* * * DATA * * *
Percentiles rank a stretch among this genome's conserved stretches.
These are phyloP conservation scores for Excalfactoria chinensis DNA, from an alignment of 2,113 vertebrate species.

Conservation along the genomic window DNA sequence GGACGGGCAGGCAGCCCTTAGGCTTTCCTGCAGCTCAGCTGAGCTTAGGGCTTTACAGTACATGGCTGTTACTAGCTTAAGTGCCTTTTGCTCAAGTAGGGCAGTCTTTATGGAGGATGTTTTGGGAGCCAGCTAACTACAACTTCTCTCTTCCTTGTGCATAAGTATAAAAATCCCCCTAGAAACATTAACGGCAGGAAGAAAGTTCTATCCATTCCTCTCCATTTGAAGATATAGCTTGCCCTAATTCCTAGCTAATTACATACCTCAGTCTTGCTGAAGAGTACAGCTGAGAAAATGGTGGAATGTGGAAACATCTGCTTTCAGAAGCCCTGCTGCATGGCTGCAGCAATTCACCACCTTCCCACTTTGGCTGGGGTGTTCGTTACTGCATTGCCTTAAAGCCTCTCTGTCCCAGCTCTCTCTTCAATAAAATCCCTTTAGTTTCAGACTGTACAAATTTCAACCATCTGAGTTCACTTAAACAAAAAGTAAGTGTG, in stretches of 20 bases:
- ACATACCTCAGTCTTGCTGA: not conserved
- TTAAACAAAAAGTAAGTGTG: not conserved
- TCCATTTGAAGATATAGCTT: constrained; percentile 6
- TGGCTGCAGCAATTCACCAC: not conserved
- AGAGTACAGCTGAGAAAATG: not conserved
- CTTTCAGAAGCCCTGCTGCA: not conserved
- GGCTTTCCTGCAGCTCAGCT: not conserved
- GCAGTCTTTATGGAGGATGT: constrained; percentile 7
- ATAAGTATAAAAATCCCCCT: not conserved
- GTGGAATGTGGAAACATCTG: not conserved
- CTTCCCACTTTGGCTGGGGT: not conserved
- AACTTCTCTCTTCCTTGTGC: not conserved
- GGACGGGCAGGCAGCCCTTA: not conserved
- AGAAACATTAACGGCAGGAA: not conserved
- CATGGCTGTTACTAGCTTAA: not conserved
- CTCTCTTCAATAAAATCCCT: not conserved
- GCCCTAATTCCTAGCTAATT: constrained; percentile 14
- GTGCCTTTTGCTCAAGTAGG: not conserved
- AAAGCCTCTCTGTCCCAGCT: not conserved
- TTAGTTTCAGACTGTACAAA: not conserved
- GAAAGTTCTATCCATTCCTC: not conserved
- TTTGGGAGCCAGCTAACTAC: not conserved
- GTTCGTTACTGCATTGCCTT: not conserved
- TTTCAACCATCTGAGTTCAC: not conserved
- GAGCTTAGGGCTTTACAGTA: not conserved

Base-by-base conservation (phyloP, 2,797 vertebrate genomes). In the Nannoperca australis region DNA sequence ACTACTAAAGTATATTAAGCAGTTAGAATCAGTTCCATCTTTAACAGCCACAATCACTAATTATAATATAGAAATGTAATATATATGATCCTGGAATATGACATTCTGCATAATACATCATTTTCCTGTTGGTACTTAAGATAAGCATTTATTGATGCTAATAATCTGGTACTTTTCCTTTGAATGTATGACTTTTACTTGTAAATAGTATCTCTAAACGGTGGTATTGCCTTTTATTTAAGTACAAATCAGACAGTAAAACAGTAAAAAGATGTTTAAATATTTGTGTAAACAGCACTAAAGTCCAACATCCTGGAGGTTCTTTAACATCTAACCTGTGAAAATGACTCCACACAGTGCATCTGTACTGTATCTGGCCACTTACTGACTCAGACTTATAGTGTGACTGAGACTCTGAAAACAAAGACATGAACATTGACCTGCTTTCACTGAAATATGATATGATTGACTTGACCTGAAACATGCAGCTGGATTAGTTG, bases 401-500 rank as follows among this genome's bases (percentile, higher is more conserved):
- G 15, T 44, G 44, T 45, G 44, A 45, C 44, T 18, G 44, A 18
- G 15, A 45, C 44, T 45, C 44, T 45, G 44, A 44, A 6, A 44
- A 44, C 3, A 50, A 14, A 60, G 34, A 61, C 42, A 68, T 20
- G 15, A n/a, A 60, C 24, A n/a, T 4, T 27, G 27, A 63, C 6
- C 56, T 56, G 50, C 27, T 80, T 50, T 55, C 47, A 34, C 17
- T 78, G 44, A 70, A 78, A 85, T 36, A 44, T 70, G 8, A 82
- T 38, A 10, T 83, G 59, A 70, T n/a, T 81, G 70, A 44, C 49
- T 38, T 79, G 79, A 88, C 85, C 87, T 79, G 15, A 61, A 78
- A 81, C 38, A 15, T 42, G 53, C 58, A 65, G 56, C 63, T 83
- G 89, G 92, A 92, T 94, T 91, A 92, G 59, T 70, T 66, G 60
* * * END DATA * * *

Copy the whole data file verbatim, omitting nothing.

Percentiles rank a stretch among this genome's conserved stretches.
These are phyloP conservation scores for Excalfactoria chinensis DNA, from an alignment of 2,113 vertebrate species.

Conservation along the genomic window DNA sequence GGACGGGCAGGCAGCCCTTAGGCTTTCCTGCAGCTCAGCTGAGCTTAGGGCTTTACAGTACATGGCTGTTACTAGCTTAAGTGCCTTTTGCTCAAGTAGGGCAGTCTTTATGGAGGATGTTTTGGGAGCCAGCTAACTACAACTTCTCTCTTCCTTGTGCATAAGTATAAAAATCCCCCTAGAAACATTAACGGCAGGAAGAAAGTTCTATCCATTCCTCTCCATTTGAAGATATAGCTTGCCCTAATTCCTAGCTAATTACATACCTCAGTCTTGCTGAAGAGTACAGCTGAGAAAATGGTGGAATGTGGAAACATCTGCTTTCAGAAGCCCTGCTGCATGGCTGCAGCAATTCACCACCTTCCCACTTTGGCTGGGGTGTTCGTTACTGCATTGCCTTAAAGCCTCTCTGTCCCAGCTCTCTCTTCAATAAAATCCCTTTAGTTTCAGACTGTACAAATTTCAACCATCTGAGTTCACTTAAACAAAAAGTAAGTGTG, in stretches of 20 bases:
- ACATACCTCAGTCTTGCTGA: not conserved
- TTAAACAAAAAGTAAGTGTG: not conserved
- TCCATTTGAAGATATAGCTT: constrained; percentile 6
- TGGCTGCAGCAATTCACCAC: not conserved
- AGAGTACAGCTGAGAAAATG: not conserved
- CTTTCAGAAGCCCTGCTGCA: not conserved
- GGCTTTCCTGCAGCTCAGCT: not conserved
- GCAGTCTTTATGGAGGATGT: constrained; percentile 7
- ATAAGTATAAAAATCCCCCT: not conserved
- GTGGAATGTGGAAACATCTG: not conserved
- CTTCCCACTTTGGCTGGGGT: not conserved
- AACTTCTCTCTTCCTTGTGC: not conserved
- GGACGGGCAGGCAGCCCTTA: not conserved
- AGAAACATTAACGGCAGGAA: not conserved
- CATGGCTGTTACTAGCTTAA: not conserved
- CTCTCTTCAATAAAATCCCT: not conserved
- GCCCTAATTCCTAGCTAATT: constrained; percentile 14
- GTGCCTTTTGCTCAAGTAGG: not conserved
- AAAGCCTCTCTGTCCCAGCT: not conserved
- TTAGTTTCAGACTGTACAAA: not conserved
- GAAAGTTCTATCCATTCCTC: not conserved
- TTTGGGAGCCAGCTAACTAC: not conserved
- GTTCGTTACTGCATTGCCTT: not conserved
- TTTCAACCATCTGAGTTCAC: not conserved
- GAGCTTAGGGCTTTACAGTA: not conserved

Base-by-base conservation (phyloP, 2,797 vertebrate genomes). In the Nannoperca australis region DNA sequence ACTACTAAAGTATATTAAGCAGTTAGAATCAGTTCCATCTTTAACAGCCACAATCACTAATTATAATATAGAAATGTAATATATATGATCCTGGAATATGACATTCTGCATAATACATCATTTTCCTGTTGGTACTTAAGATAAGCATTTATTGATGCTAATAATCTGGTACTTTTCCTTTGAATGTATGACTTTTACTTGTAAATAGTATCTCTAAACGGTGGTATTGCCTTTTATTTAAGTACAAATCAGACAGTAAAACAGTAAAAAGATGTTTAAATATTTGTGTAAACAGCACTAAAGTCCAACATCCTGGAGGTTCTTTAACATCTAACCTGTGAAAATGACTCCACACAGTGCATCTGTACTGTATCTGGCCACTTACTGACTCAGACTTATAGTGTGACTGAGACTCTGAAAACAAAGACATGAACATTGACCTGCTTTCACTGAAATATGATATGATTGACTTGACCTGAAACATGCAGCTGGATTAGTTG, bases 401-500 rank as follows among this genome's bases (percentile, higher is more conserved):
- G 15, T 44, G 44, T 45, G 44, A 45, C 44, T 18, G 44, A 18
- G 15, A 45, C 44, T 45, C 44, T 45, G 44, A 44, A 6, A 44
- A 44, C 3, A 50, A 14, A 60, G 34, A 61, C 42, A 68, T 20
- G 15, A n/a, A 60, C 24, A n/a, T 4, T 27, G 27, A 63, C 6
- C 56, T 56, G 50, C 27, T 80, T 50, T 55, C 47, A 34, C 17
- T 78, G 44, A 70, A 78, A 85, T 36, A 44, T 70, G 8, A 82
- T 38, A 10, T 83, G 59, A 70, T n/a, T 81, G 70, A 44, C 49
- T 38, T 79, G 79, A 88, C 85, C 87, T 79, G 15, A 61, A 78
- A 81, C 38, A 15, T 42, G 53, C 58, A 65, G 56, C 63, T 83
- G 89, G 92, A 92, T 94, T 91, A 92, G 59, T 70, T 66, G 60